Chest pain man who 'didn't want to be a burden' recovers from heart attack

Alan Pepper, of Ely, is warning people to not delay seeking help after chest pain turned out to be a heart attack.

Alan Pepper, of Ely, is warning people to not delay seeking help after chest pain turned out to be a heart attack. - Credit: NHS FOUNDATION TRUST

An Ely man who "didn’t want to be a burden" is warning people to not delay seeking help after chest pain turned out to be a heart attack.

Alan Pepper had a burning sensation in his chest on January 22 but - as someone who usually suffers from heartburn -  thought it was indigestion.

The 66-year-old was restless and in pain throughout the weekend and into the next week.

It wasn’t until four days later, on the Tuesday, that he rang his GP who advised him that he was having a heart attack and needed to immediately go to hospital.

“I do suffer from reflux so initially I thought it was that, plus coronavirus is the big thing at the moment and I didn’t want to be a burden,” Alan said.

"No-one in my family has had heart problems before, so it was definitely that combination of feeling slightly embarrassed about being ill and slightly worried about COVID-19 that prevented me seeking help.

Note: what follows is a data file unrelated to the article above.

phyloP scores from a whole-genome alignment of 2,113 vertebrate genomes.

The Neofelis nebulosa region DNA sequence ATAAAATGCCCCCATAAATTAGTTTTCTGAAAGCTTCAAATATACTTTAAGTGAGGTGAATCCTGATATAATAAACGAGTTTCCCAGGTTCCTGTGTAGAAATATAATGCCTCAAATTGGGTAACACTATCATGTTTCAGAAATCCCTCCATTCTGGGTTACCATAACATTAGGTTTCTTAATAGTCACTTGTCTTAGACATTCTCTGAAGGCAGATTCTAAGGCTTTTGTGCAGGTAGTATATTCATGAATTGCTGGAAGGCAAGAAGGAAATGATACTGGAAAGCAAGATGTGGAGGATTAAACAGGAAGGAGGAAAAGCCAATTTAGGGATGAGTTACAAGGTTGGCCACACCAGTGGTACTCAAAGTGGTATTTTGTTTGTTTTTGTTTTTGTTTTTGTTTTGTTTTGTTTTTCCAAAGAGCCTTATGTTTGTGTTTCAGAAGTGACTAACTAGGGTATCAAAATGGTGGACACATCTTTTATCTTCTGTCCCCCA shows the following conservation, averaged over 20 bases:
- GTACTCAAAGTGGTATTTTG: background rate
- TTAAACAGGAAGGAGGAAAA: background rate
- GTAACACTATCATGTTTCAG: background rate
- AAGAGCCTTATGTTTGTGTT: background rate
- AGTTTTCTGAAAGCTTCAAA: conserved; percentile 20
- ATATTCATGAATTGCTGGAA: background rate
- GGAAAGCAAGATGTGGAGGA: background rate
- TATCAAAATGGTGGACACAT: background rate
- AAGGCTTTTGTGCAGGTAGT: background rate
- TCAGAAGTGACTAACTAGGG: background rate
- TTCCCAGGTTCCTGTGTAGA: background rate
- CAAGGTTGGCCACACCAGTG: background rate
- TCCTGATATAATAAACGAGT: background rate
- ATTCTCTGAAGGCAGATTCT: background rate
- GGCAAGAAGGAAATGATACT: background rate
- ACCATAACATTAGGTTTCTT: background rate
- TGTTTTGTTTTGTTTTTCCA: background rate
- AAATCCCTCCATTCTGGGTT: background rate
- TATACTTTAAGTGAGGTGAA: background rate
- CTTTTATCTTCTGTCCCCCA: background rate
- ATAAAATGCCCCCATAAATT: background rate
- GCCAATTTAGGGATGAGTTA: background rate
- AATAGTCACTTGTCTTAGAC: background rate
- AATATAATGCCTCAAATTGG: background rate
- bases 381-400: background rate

“Looking back I know now that I shouldn’t have hesitated; I should have got in touch straight away.”

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Within 24 hours of arriving at Royal Papworth Hospital, Alan had an angioplasty – a procedure where narrowed arteries are widened.

He also had a stent fitted to improve the blood flow to his heart.

He was discharged back home to Ely the next day.

“It could have been worse later down the line," Alan added. 

"It could have been another heart attack that permanently damaged my heart and that I couldn’t recover from

“I wasn’t necessarily worried about catching coronavirus as I know that hospitals are safe, it was more that I thought hospitals were full."

“I’m very grateful for the treatment that I have received and the fact that I am now able to get back home with a renewed lease of life.”

Dr Patrick Calvert, consultant cardiologist at Royal Papworth Hospital, said: "The timescale for seeking treatment is crucial.

“Once it’s been 12 hours since the onset of symptoms, the damage is largely done and cannot be reversed. Alan is very fortunate.

“Our services for emergency heart surgery and procedures have remained open throughout the pandemic as they have across the NHS; we remain open and ready to safely treat people.

“It is critical that people who experience symptoms of a heart attack ring 999.”